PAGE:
New York Times

'The Gingerbread Man': Lady-Killer Meets the Wrong Lady


With unexpected success, Robert Altman plays a John Grisham mystery in a seductive new key with "The Gingerbread Man." It's a film that illustrates not only the delicacy of Altman's brooding, richly atmospheric style, but also an important maxim: never trust buzz.

Murderous advance word branded this film as all but unreleasable, but it turns out to be Altman's best genre piece since "The Long Goodbye." And like that film, it turns its setting into a significant character in a tempestuous detective story. The intriguing Savannah that eluded Clint Eastwood's "Midnight in the Garden of Good and Evil" is very much alive here.

Of all the actors who would love to croon "How you doin', darlin'?" in one of Grisham's Southern morality tales, few must sound less suited to the job than Kenneth Branagh.

But Branagh rises so expertly to this cultural challenge that it becomes easy to forget his Shakespearean side. Clearly intrigued by the quandaries facing one more of Grisham's embattled lawyers, Branagh deftly plays a lady-killer who one night meets the wrong lady. All it takes is a stranger in fishnet stockings on a rainy night to send Branagh's Rick Magruder spiraling from smug success into parts unknown.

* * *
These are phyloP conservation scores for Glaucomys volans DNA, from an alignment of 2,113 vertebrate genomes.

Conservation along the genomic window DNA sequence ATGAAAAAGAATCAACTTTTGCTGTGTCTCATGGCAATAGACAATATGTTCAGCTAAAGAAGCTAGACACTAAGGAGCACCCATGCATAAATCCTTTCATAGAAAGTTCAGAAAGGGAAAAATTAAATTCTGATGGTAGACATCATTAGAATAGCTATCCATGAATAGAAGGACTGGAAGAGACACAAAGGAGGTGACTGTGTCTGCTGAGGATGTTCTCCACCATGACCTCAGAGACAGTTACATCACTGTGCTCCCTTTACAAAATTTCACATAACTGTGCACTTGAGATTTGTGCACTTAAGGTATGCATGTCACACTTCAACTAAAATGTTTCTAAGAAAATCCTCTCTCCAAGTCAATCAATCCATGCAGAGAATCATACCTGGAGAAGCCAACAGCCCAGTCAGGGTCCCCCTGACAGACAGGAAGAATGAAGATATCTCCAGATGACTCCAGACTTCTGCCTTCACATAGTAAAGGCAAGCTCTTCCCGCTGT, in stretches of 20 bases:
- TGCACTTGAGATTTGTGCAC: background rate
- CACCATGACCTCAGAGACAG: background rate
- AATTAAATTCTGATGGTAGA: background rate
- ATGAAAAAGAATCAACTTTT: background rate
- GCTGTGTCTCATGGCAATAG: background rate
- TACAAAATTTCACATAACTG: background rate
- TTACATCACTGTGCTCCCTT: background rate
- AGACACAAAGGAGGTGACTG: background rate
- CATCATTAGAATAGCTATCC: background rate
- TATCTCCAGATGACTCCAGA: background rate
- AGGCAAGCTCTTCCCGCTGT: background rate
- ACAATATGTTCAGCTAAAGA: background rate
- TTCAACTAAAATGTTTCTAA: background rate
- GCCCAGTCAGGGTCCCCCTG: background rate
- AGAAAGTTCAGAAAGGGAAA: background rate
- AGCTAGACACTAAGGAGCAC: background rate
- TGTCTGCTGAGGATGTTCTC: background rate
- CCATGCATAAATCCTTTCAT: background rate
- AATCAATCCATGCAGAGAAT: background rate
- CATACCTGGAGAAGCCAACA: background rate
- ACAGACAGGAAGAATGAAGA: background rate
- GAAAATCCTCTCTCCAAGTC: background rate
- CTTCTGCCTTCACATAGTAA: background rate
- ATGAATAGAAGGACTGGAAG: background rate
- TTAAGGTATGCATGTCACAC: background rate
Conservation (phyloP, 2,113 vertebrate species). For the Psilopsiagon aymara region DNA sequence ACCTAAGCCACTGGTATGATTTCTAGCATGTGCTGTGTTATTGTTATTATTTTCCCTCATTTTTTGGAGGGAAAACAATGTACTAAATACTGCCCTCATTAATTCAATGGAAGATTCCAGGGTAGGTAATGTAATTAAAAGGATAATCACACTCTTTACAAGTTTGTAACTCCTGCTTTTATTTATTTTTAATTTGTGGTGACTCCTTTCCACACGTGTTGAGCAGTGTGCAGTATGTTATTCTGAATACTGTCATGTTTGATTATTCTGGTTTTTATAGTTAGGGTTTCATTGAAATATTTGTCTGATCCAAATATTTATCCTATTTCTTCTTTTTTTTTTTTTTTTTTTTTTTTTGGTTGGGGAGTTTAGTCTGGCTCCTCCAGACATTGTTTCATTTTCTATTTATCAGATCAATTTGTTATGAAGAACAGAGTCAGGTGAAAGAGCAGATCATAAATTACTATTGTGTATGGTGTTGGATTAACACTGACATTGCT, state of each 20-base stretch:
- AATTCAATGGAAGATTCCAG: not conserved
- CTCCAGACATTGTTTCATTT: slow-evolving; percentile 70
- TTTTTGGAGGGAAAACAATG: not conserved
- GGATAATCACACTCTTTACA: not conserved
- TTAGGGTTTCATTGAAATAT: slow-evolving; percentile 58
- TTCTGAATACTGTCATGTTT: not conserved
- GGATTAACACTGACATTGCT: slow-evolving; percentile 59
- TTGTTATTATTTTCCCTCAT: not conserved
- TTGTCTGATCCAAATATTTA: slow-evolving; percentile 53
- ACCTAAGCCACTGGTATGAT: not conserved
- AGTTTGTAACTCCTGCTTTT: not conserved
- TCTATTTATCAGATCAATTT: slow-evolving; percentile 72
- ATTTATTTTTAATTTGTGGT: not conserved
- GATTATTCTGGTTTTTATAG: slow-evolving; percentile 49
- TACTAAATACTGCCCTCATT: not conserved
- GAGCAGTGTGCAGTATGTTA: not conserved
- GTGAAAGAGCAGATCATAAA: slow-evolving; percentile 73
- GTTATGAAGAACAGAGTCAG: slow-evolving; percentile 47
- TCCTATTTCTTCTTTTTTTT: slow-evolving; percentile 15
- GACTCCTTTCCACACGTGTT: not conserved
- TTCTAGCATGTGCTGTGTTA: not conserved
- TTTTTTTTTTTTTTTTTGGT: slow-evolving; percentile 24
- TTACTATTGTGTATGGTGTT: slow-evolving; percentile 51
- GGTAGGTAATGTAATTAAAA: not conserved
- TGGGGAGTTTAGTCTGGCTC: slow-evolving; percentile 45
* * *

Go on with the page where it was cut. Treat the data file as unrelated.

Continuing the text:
With Grisham this time skipping the novel stage to create a story expressly for film (the screenplay is credited to Al Hayes), "The Gingerbread Man" still resembles his books and has much of their same momentum.

It also has the kinds of broadly drawn characters and frequent twists to keep even inveterately free-spirited filmmakers -- first Francis Ford Coppola and now Altman -- on a relatively simple track.

But where Coppola unobtrusively turned "The Rainmaker" into a showcase for forcefully good acting, Altman characteristically does something moodier. Fuller yet more cryptic, his characters drift through this story in the grip of darker forces than those plaguing brash Southern legal talent in the author's other work.

The trouble begins when Rick, a divorced legal hotshot with a flair for attracting attention, meets a mysterious beauty in a rainstorm. Mallory Doss (Embeth Davidtz, in a sullen, slinky role that departs radically from her earlier primness) has spent the evening working as a waitress for a catering firm.

The occasion was a surprise party for Rick, who has just won a big courtroom victory at the expense of a veteran police officer. But Mallory couldn't care less about that. All she wants, in the midst of the torrential weather that bluntly underscores the film's mood, is a ride home.

When they reach Mallory's run-down house, worlds away from the lavish offices of Rick's law firm, the combined effects of beaded curtains, pouring rain and a whirring fan help create a sexually charged atmosphere. So does Mallory's way of casually peeling off her wet clothes.